“We know that our environment plays a critical role in our eating and physical activity behaviors and we spend the majority of our time each day at work. Employers can provide onsite resources to their employees to encourage healthy behaviors,” Masterson said. “For example, providing free fruit and vegetable snack options in breakrooms or encouraging employees to take breaks for walks are simple first steps. Some companies provide incentives for participating in worksite health promotion programs or providing onsite support through health coaches and gyms and more workplaces should strive to adopt these programs. The potential for these programs to improve productivity and reduce the burden on insurance makes them a win-win for companies. Corporations should also look to ensure and negotiate that their insurance programs are comprehensive and provide support for obesity prevention and treatment, including medications and surgery when necessary.”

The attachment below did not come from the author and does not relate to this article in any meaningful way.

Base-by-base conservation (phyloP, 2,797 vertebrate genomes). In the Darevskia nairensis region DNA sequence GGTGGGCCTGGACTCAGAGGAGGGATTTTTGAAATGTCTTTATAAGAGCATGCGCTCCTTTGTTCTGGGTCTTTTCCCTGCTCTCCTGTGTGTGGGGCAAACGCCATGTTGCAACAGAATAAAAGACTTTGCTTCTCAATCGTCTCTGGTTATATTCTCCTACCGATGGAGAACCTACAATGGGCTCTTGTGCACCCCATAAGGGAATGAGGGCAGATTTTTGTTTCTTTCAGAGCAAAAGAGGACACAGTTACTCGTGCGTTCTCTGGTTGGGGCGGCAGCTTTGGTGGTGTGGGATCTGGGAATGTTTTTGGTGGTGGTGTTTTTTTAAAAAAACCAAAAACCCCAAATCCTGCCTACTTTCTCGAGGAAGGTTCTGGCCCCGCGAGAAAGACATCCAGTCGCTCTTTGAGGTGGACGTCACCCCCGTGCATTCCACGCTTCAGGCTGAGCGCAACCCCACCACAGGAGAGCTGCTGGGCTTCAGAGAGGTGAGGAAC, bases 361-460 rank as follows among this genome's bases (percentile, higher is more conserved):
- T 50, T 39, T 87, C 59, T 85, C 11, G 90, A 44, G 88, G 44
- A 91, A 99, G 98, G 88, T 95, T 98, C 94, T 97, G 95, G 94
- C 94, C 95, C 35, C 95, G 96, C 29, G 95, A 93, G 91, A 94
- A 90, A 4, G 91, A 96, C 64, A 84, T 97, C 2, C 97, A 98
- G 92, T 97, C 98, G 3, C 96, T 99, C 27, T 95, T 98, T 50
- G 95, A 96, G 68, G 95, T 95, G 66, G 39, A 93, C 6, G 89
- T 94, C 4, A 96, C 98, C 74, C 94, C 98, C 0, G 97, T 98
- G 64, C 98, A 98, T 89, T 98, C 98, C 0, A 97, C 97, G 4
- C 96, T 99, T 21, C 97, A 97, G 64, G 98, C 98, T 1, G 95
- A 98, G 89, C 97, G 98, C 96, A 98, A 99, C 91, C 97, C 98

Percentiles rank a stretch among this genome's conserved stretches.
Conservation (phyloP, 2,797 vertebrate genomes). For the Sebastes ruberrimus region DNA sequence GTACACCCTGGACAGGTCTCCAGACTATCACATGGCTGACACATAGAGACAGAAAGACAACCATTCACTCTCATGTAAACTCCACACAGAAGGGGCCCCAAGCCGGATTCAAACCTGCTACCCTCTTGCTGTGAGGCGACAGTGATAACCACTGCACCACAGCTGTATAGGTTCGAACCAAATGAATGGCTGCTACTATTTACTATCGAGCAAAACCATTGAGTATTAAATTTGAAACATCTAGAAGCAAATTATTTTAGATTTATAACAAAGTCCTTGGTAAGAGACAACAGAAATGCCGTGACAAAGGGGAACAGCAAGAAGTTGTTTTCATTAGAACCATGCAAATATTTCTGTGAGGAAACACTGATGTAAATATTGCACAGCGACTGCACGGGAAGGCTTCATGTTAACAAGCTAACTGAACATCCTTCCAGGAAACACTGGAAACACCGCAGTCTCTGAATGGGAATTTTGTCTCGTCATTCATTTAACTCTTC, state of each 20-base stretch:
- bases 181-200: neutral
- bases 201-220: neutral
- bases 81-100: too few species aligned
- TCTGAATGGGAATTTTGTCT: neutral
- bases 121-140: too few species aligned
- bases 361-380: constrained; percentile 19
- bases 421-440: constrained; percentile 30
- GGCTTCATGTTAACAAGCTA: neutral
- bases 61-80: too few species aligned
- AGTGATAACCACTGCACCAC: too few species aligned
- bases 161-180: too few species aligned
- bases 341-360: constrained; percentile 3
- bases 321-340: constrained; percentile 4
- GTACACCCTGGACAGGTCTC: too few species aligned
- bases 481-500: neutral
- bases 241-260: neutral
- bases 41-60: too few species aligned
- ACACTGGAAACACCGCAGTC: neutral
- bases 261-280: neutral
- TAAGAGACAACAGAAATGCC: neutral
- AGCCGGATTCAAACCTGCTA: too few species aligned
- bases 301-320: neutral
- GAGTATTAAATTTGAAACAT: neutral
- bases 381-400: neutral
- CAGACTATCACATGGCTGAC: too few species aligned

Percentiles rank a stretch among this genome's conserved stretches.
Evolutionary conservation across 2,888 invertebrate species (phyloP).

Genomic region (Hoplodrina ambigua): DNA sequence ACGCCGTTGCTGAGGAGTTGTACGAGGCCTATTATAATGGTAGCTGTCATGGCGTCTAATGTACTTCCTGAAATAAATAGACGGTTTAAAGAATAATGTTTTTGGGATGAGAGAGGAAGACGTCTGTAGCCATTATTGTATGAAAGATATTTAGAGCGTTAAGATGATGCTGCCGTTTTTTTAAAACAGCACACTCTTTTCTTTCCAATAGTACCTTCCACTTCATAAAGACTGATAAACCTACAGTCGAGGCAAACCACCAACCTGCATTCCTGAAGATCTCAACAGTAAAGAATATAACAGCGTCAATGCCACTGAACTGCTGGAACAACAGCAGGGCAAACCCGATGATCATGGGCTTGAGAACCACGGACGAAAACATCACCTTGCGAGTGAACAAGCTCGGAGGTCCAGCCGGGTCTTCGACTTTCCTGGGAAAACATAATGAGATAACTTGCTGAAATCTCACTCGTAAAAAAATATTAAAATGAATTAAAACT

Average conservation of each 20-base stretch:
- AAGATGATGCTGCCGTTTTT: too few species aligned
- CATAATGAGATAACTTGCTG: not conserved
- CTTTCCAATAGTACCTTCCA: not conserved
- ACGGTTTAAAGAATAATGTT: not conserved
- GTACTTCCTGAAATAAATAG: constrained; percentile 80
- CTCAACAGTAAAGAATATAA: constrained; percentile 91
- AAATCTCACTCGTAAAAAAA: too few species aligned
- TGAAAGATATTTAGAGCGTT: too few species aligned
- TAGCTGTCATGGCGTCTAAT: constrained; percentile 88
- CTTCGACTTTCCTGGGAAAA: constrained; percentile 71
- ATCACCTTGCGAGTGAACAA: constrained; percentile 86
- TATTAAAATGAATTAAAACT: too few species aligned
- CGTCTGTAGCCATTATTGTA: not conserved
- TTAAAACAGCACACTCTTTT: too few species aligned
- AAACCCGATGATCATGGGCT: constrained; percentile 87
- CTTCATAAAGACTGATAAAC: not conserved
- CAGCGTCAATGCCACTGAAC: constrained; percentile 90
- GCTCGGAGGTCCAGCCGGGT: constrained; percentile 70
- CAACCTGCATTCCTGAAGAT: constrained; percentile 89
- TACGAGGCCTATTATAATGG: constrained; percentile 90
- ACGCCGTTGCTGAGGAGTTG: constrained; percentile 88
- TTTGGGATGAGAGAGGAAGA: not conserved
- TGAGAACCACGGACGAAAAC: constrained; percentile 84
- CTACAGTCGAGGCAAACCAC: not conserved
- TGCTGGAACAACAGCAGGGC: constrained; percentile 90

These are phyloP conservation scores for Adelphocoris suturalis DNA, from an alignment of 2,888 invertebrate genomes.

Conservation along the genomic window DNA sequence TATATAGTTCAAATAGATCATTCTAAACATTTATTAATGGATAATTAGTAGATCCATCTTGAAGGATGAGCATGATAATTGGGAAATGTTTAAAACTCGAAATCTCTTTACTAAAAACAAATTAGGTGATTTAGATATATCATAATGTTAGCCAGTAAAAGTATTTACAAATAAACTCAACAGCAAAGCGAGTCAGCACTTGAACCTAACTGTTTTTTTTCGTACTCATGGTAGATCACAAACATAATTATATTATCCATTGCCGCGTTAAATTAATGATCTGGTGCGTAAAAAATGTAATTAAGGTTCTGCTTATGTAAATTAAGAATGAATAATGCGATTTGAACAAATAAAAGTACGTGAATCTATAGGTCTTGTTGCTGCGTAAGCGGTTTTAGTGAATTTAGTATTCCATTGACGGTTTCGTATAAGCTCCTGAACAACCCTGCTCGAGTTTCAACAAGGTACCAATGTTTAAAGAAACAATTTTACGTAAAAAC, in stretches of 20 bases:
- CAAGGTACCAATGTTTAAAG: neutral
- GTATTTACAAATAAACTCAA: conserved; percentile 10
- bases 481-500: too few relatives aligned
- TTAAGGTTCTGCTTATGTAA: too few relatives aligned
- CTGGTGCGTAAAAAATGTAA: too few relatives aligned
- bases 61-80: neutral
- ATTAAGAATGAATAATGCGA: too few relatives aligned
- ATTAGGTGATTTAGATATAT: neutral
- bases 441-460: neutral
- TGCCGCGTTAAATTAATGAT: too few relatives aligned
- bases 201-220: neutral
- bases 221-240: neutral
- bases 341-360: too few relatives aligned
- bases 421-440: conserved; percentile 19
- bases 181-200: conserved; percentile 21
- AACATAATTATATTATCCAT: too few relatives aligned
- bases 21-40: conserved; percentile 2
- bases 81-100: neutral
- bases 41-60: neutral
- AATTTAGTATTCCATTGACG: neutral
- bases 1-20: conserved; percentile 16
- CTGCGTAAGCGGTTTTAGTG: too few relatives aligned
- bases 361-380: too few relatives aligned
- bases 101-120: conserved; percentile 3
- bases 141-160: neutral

Halliday said this is a controversial topic because of some inappropriate and ineffective “workplace wellness” practices.
“Personally, I think the best thing that employers can do for the physical and mental health of their workers is to provide greater flexibility with work responsibilities. Allow people to work from home a day or two per week. Alter work start/end times on an individual basis. Allow for long lunch breaks. Providing people greater freedom in how they spend their time will hopefully lead to better overall health and well-being,” Halliday said.